JJ: It was at this point in the day with clouds threatening and giving way to sun for so many hours before, that the rain finally delivered on its threat. A drizzle became a full downpour with gusty winds creating havoc as I tried in vain to put on my poncho. If it was just me, I wouldn’t have minded, but I had signed merch with me and was already down a backpack and pair of earplugs that evening. It was with a heavy heart that I had to miss the band’s last song as I ran inside for shelter to dry myself and assess the damage. Once solving this and realizing my poncho was torn and therefore mostly useless, I looked out to see the rain even heavier than before. It must have been an experience for those at the Mutant Stages who saw Hatebreed and GWAR through that.

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Photo by: Henry Chung

Henry: I was caught in the rain during Hatebreed and GWAR. I tried to photograph Hatebreed’s set but by the time they took the stage, the clouds overhead looked like it was nightfall to my left and a hint of daylight to my right. I watched as production staff tried to keep the stage together as strong gusts of wind kept knocking over scrims. When the band rolled into “I Will Be Heard”, I guess I was too distracted singing along up front and shooting that I then realized it was just me and another photographer still standing enduring the rain. I bailed out by their third song “Looking Down the Barrel of Today” and watched as production hastily tried to cover up speakers as the onslaught gifted us with a torrential downpour.

JJ: I waited it out inside at the Skullcandy Stage again and was happy to realize this detour brought me right to the Street Dogs, one of the bands I wanted to see anyway. They burned through some familiar numbers including a cover of Joe Strummer’s “Coma Girl”. The crowd in front of their stage which included me, was modest but frontman Mike McColgan worked hard to win everyone over. In fact, he worked so hard, he spent just as much time if not more so in front of the crowd waiting in front of the Journey’s Right Foot Stage next door. They may have been there for Never Shout Never but they got a healthy dose of Street Dogs and I could see a lot of people in that crowd also really into it.

After the Street Dogs closed up shop, I headed back outside one last time to happily see the rain had ended. I took the walk back to the Hard Rock Stage one final time and was able to see all of Anti Flag.

There was something appropriate about them closing things out, especially given the state of the world.

Henry: I had to make a choice. Go see Anti-Flag, or stay and see GWAR. I decided to stay and watch GWAR. Words just aren’t enough to describe their clash of comedy theater/ rock show. It’s one that everyone has to experience first-hand to comprehend it. I was to tell someone that I had a great time getting blasted in the face by Blothar’s four penis’s, I’m pretty sure I’d be met with confusion and disgust. Still worth it!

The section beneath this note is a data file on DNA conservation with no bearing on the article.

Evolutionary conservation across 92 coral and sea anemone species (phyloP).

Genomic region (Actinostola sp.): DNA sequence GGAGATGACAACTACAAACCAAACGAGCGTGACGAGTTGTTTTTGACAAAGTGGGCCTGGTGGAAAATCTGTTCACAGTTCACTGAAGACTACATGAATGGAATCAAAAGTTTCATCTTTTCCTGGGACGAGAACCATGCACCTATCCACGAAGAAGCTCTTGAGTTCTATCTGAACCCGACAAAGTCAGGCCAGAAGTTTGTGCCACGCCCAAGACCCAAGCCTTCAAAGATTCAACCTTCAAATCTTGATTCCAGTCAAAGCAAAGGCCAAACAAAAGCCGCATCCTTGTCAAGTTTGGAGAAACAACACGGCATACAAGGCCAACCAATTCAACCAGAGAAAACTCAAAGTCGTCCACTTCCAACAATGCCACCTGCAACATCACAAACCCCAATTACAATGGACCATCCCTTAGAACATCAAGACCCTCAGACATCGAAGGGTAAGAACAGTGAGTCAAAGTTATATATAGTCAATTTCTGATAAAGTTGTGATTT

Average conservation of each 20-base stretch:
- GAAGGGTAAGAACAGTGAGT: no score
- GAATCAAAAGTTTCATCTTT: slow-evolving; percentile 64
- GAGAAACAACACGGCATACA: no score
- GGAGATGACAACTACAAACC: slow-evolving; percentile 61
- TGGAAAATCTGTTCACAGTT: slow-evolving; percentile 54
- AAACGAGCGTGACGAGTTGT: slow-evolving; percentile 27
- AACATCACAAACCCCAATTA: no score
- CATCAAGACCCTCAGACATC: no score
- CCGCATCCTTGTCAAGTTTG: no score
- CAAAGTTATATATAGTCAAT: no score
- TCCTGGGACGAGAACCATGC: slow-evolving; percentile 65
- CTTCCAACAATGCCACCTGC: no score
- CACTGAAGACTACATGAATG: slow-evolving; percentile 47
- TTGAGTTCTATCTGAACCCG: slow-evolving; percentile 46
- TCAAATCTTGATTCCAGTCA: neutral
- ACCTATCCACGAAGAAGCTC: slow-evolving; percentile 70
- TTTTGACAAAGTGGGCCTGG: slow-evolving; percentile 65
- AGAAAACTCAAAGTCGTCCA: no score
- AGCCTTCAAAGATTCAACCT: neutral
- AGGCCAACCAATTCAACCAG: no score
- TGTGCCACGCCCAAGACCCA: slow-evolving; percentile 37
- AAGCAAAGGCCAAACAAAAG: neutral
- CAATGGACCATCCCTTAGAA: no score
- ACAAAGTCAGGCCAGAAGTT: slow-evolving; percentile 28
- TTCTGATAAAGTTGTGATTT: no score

JJ: All in all, it was an odd experience for me not being consumed by press and only able to get a sampling of performances. This is the exact experience a normal Warped Concert-goer would have and while different, was nearly equally enjoyable. I had already interviewed most of the bands I was there to see (in some cases multiple times) anyway, so with a few elusive exceptions, I was fairly up to date with a lot of them, anyway.

Henry: It was a marathon for me to try and cover as many acts as possible. But overall I was happy to see fans young and old showing up and actually having a good time together. I watched as men in their late-40’s/ early-50’s throwdown in a circle pit with kids half their age during Sick of it All. I saw concert goers in their mid-30’s develop a love for new acts. Acts that they’d never be exposed to on their own accord if it weren’t for the comradery and unity expressed throughout this tour. I saw numerous collaborations on stage that made me scratch my head (Big D and the Kids Table with American Authors, GWAR and Silverstein were the two big ones that came to mind) but they’ve made it all work.

JJ: Let’s also applaud the tour itself as it managed to strike an impressive balance of old and new which should make it a viable, relevant festival for even more years to come.

Written by: JJ Ellis and Henry Chung
Photos by: the unstoppable Henry Chung